In late December of last year in the UK, evidence began to emerge of a COVID-19 variant which was prevalent and rapidly outcompeting pre-existing variants in at least three regions of England. Areas noted included the South East, London and the East of England. Scientists have been able to pinpoint the cause for this prevalence.
In a study published in the centre for mathematical modelling of infectious diseases, the transmissibility of the new coronavirus strain was investigated.
The study noted: “Social contacts and mobility data suggest that the rise in relative prevalence within England is unlikely to be caused by founder effects: that is, if certain regions had higher levels of transmission as a result of more social interactions, genetic variants that were more prevalent within these regions could become more common overall.
“However, we did not find evidence of differences in social interactions between regions of high and low prevalence, as measured by Google mobility and social contact survey data.
“The apparent decoupling between social contacts and transmission during November and December could therefore indicate a change in characteristics of the virus.”
This variant seems to have increased in incidence during the last period of national lockdown and continued to increase following the lockdown despite many of the affected areas being in the highest level of restrictions.
The study also found that regardless of control measures simulated, all NHS regions were projected to experience a subsequent wave of COVID-19 cases and deaths, peaking in spring 2021 for London, South East and East of England, and in summer 2021 for the rest of England.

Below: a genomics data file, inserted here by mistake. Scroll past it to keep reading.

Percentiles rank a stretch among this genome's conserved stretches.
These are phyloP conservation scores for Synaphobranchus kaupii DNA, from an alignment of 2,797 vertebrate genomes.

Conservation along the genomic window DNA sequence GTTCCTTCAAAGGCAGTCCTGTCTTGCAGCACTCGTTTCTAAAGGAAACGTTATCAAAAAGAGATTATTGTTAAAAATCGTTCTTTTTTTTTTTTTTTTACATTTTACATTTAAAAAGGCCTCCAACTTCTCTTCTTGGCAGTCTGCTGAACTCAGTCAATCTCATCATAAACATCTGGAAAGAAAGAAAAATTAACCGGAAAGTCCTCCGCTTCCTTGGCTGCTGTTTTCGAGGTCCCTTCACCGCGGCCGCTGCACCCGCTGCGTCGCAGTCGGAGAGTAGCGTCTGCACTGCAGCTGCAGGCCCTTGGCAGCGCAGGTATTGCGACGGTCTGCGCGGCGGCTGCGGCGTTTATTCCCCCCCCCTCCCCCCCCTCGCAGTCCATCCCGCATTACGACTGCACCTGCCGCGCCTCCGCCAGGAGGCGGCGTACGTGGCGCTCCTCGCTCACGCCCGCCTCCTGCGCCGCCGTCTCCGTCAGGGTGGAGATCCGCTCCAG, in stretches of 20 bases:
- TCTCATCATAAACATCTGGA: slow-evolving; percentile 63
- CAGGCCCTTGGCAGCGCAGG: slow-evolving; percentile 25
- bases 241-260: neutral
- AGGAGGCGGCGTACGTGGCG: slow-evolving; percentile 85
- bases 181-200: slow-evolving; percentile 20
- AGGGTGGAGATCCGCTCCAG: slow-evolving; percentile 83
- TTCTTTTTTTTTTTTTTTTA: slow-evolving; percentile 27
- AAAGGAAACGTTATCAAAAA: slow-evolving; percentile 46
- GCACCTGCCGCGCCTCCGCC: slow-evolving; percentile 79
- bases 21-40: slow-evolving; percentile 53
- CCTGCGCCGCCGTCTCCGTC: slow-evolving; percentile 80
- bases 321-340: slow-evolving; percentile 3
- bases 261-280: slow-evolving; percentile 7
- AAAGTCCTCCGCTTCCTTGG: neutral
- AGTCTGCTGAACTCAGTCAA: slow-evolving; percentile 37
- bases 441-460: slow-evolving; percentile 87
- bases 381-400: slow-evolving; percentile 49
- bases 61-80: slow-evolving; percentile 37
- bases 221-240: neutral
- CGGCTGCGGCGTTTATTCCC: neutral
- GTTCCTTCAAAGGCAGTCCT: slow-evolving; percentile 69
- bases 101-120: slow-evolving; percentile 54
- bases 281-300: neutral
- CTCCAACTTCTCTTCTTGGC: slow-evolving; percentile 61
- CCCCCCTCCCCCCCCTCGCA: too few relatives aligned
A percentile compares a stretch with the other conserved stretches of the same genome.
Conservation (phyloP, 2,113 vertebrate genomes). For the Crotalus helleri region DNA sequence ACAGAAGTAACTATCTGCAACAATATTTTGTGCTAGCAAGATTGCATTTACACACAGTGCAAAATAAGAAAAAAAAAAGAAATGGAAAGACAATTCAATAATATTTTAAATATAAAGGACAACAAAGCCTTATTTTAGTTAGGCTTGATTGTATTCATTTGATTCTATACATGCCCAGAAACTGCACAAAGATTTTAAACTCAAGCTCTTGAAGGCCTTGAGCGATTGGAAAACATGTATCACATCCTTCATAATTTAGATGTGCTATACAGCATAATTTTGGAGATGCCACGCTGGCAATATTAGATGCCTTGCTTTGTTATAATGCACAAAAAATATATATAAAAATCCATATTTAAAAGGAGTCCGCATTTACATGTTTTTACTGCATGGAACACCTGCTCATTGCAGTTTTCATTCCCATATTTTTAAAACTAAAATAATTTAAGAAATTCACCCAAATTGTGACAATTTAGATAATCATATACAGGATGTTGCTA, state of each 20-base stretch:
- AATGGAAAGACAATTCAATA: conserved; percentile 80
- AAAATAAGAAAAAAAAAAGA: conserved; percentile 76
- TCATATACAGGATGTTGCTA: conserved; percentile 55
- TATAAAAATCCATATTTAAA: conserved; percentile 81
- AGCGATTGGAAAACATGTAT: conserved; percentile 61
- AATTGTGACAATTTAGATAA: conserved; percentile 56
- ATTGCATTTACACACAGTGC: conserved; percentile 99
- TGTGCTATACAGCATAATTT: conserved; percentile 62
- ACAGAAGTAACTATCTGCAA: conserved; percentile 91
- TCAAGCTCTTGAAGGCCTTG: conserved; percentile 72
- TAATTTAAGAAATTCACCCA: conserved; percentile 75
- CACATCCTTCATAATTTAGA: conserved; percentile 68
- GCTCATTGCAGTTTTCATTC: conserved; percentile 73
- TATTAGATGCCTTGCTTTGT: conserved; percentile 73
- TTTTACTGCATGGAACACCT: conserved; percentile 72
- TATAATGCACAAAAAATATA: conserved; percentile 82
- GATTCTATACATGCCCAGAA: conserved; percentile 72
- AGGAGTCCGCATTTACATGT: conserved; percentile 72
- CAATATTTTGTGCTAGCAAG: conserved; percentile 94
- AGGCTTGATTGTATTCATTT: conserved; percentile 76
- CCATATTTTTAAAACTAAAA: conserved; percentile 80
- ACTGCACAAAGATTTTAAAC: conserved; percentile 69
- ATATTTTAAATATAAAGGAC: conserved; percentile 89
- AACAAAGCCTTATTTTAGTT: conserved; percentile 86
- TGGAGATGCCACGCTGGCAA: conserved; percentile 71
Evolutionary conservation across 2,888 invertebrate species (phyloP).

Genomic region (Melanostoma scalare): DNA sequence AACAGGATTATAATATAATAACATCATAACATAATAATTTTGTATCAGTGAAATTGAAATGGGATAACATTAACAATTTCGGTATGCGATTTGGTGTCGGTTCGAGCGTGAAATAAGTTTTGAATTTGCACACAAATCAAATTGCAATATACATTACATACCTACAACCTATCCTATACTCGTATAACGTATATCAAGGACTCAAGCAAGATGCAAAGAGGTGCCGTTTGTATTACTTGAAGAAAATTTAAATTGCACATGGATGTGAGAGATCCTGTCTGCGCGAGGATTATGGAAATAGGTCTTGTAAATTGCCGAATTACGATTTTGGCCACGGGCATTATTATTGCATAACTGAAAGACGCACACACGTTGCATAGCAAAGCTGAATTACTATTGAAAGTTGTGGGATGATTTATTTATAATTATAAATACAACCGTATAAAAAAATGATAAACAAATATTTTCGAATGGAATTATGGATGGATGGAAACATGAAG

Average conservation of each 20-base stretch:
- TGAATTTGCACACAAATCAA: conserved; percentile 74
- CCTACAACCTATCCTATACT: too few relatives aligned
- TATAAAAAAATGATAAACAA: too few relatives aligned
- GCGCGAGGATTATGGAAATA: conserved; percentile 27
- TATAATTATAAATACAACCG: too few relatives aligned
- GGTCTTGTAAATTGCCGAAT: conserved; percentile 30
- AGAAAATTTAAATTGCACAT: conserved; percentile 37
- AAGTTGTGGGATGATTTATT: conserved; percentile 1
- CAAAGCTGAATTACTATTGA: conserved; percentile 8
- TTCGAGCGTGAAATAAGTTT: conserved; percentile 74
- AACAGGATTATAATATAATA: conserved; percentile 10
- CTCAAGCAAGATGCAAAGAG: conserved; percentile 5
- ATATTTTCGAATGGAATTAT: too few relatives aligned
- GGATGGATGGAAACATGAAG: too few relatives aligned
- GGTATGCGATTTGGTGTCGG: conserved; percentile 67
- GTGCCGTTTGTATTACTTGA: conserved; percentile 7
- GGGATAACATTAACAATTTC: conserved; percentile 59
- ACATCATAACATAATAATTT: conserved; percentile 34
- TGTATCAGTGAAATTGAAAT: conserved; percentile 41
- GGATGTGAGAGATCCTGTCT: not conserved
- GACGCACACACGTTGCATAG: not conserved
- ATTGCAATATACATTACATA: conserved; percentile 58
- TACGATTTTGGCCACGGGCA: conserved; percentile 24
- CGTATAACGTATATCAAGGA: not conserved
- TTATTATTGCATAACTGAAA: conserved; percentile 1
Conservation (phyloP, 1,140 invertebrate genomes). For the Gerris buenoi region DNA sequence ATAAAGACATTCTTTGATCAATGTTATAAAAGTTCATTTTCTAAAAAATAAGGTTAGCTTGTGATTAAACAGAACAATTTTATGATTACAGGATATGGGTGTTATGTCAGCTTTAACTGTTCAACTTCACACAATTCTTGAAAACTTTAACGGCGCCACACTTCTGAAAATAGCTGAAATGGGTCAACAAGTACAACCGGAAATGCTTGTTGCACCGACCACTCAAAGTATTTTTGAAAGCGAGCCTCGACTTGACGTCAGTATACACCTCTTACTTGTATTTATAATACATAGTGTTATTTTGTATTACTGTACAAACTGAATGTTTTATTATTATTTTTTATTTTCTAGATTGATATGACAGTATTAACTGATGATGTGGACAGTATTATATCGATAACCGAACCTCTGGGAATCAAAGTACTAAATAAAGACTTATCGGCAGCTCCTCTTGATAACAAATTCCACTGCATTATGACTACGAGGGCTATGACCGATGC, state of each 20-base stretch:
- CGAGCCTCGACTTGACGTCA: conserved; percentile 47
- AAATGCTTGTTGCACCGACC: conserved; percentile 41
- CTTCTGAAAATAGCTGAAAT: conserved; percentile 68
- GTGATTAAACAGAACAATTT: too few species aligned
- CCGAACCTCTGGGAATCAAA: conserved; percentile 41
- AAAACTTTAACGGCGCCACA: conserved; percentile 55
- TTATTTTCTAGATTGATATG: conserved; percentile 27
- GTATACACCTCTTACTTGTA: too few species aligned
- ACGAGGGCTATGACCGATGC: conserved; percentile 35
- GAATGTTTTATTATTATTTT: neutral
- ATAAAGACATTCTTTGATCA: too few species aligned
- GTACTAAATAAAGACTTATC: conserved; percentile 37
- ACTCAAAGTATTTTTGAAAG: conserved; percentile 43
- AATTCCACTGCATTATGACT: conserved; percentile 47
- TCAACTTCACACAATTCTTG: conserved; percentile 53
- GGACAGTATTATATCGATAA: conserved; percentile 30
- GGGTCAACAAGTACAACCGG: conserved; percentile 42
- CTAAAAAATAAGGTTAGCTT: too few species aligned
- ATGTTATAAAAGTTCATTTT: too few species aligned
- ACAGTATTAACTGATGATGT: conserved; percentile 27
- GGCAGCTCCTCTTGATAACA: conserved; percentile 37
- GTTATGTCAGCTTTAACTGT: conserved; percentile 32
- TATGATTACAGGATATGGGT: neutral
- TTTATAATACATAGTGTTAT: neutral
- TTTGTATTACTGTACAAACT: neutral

In the absence of substantial vaccine roll-out, cases, hospitalisations, ICU admissions and deaths in 2021 may exceed those in 2020, it was noted.
“School closures in January 2021 may help to delay the peak and decrease the total burden in the short term,” said the study
“However, implementation of more stringent measures now with a subsequent lifting of these restrictions in February 2021 leads to a bigger rebound in cases, particularly in those regions that have been least affected so far.”
Fortunately, the vaccine roll-out will help to further mitigate transmission, although the impact of vaccinating 200,000 people per week similar in magnitude to the rates reached in December 2020 may be relatively small.
An accelerated uptake of 2 million people vaccinated per week is predicted to have a much more substantial impact.
Scientists warn that government officials must act now as the most stringent intervention scenario with Tier 4 England-wide and schools closed during January, and 2 million individuals vaccinated per week, is the only scenario considered which reduces peak ICU burden below the levels seen during the first wave.
For those worried about this new variant and the array of symptoms potentially warning of a COVID-19 infection, a study conducted by University of Southern California has identified the order of symptoms as they progress.
A distinctive pattern was able to be laid out by researchers helping to determine whether symptoms such as a cough are a major sign of COVID-19 or not.
To determine this pattern researchers analysed rates of symptom incidence collected by the World Health Organisation (WHO) for over 55,000 confirmed COVID-19 cases.
According to the researcher’s findings the order of symptoms includes:
- Cough and muscle pain
- Nausea and vomiting